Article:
the AFCCA mistakenly relied on the concept of “military due process,” an amorphous concept as used by the AFCCA that appears to suggest that servicemembers enjoy due process protections above and beyond the panoply of rights provided to them by the plain text of the Constitution, the UCMJ, and the MCM. They do not.
Vazquez, slip op. at 15. Judge Ryan writes for the majority, with Chief Judge Baker and Judge Stucky each writing separate concurring opinions.
The case involves a general court-martial conviction for aggravated sexual contact with a child under the age of 12. The alleged victim (who was 4 or 5 at the time of trial) testified by remote means during the trial, and four other government witnesses also testified, before one of the members realized that the father, whom he had seen in the witness waiting area, was one of his subordinates in the rating chain. The member was excused, but this reduced the panel to four members; below the quorum of five required for a general court-martial. Five additional members were detailed by the Convening Authority and, after voir dire, two were added to the panel. A verbatim transcript of the proceedings up to that point was produced and read to the two new members (in accordance with Rule for Courts-Martial 805(d)(1)).
There was no objection from the defense, but in a published opinion the Air Force CCA set aside the findings and dismissed the charge. United States v. Vazquez, 71 M.J. 543 (A.F.C.C.A. 2012) (Vazquez I). The court’s action was predicated on it finding “a violation of the appellant’s military due process rights” which the court found “per se prejudicial and mandate reversal of the appellant’s conviction.” Vazquez I, 71 M.J. at 552 (emphasis added).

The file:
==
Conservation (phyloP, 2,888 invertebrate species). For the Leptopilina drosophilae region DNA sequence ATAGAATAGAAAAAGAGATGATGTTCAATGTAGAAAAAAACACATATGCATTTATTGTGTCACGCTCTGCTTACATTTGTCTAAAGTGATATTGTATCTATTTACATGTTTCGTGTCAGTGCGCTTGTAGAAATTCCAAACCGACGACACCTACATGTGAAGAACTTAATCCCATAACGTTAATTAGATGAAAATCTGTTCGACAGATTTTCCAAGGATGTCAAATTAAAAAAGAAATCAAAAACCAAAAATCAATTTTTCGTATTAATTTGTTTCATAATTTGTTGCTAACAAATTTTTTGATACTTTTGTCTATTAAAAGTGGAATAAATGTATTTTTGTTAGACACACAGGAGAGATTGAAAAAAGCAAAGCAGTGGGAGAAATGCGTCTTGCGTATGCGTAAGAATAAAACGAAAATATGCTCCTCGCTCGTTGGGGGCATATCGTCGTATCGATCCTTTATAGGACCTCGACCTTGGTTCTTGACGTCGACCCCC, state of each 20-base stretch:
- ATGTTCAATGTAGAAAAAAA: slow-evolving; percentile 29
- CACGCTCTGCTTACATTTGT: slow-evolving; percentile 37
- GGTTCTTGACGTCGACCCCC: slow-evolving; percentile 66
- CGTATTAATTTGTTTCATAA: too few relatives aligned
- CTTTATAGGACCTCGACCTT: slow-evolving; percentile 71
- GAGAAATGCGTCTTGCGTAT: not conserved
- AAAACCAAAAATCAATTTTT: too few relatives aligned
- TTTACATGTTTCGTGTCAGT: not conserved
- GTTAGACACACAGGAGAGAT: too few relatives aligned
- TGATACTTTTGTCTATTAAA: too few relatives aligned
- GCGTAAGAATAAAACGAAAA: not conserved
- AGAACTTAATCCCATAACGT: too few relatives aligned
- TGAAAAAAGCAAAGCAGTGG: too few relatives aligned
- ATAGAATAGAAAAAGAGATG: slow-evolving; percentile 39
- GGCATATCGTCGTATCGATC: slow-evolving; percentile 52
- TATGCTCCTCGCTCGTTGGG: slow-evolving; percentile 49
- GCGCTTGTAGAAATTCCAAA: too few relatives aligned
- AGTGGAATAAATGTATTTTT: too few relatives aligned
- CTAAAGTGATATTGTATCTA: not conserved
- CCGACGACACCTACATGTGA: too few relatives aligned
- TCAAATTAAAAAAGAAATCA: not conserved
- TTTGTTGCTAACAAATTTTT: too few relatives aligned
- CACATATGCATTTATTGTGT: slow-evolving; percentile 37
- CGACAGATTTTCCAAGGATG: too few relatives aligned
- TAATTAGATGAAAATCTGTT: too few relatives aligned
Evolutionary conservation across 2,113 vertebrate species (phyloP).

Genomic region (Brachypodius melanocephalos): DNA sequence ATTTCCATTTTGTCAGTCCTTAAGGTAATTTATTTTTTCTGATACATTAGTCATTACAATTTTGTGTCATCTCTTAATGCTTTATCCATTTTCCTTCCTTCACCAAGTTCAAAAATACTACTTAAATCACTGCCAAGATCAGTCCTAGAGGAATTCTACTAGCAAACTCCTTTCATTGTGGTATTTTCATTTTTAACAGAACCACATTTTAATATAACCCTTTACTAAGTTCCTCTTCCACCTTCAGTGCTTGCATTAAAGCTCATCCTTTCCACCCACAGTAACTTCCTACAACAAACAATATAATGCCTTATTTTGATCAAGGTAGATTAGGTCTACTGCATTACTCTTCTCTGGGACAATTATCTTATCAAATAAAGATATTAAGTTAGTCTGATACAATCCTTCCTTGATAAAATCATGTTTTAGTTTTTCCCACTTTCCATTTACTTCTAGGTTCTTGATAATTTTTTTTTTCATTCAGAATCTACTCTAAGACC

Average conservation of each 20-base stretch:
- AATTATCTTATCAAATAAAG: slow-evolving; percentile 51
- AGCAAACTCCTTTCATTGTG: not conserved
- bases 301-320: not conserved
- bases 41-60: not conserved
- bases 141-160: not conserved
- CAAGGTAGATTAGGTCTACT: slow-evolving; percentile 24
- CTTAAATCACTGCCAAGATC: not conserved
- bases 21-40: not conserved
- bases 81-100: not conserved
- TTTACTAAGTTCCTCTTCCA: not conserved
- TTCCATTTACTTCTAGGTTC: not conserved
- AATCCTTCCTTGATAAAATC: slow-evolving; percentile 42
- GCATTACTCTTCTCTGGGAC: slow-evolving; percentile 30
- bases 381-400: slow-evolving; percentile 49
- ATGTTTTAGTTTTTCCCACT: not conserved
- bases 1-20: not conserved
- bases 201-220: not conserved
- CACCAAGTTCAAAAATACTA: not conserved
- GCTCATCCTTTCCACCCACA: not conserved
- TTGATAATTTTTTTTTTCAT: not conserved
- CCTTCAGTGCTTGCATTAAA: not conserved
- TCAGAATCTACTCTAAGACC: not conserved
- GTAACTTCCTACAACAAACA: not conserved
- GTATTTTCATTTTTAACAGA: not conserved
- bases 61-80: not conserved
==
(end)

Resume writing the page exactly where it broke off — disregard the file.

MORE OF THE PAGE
Not so fast, says Judge Ryan:
The AFCCA was required, given the absence of any objection at trial, to conduct plain error analysis and identify the specific prejudice to a substantial right of Appellee. Its determination that reversal was required because “military due process” was violated, without more, was, quite simply, incorrect.
Vazquez, slip op. at 7-8. Judge Ryan then begins a plain-error analysis of whether the procedures in Article 29(b) and Rule for Courts-Martial 805(d)(1) are unconstitutional as-applied to the Appellee. She finds that they are not, and that the military judge did not err, because:
First, the AFCCA relied on the concept of “military due process,” and there is no such thing. Slip op. at 15.
Second, Congress specifically authorized the procedure used in this case, and while the military judge had numerous options available at trial (such as recalling witnesses or declaring a mistrial), “Appellee’s acquiescence and complicity in every aspect of the procedures used did not create a record upon which to support an as-applied challenge. Nor did they afford the military judge either a reason to declare a mistrial or a reason or opportunity to craft alternative procedures short of a mistrial, such as recalling witnesses.” Slip op. at 16.
Third, “Appellee has further failed to show, either at trial or before this Court, how the members in his case were either actually unfair or appeared to be unfair.” Slip op. at 17. Moreover, the AFCCA’s conclusion that the right to a “‘jury’ . . . must include, at a minimum, having the same jury present for the entire trial” (Slip op. at 18 (quoting Vazquez I, 71 M.J. at 549)) is “directly contrary to Article 29(b), UCMJ . . . [and] the AFCCA provides no relevant authority in support of its bald assertions and fails to explain how Article 29(b), UCMJ, could even be facially constitutional if either of their assertions was correct.” Slip op. at 18.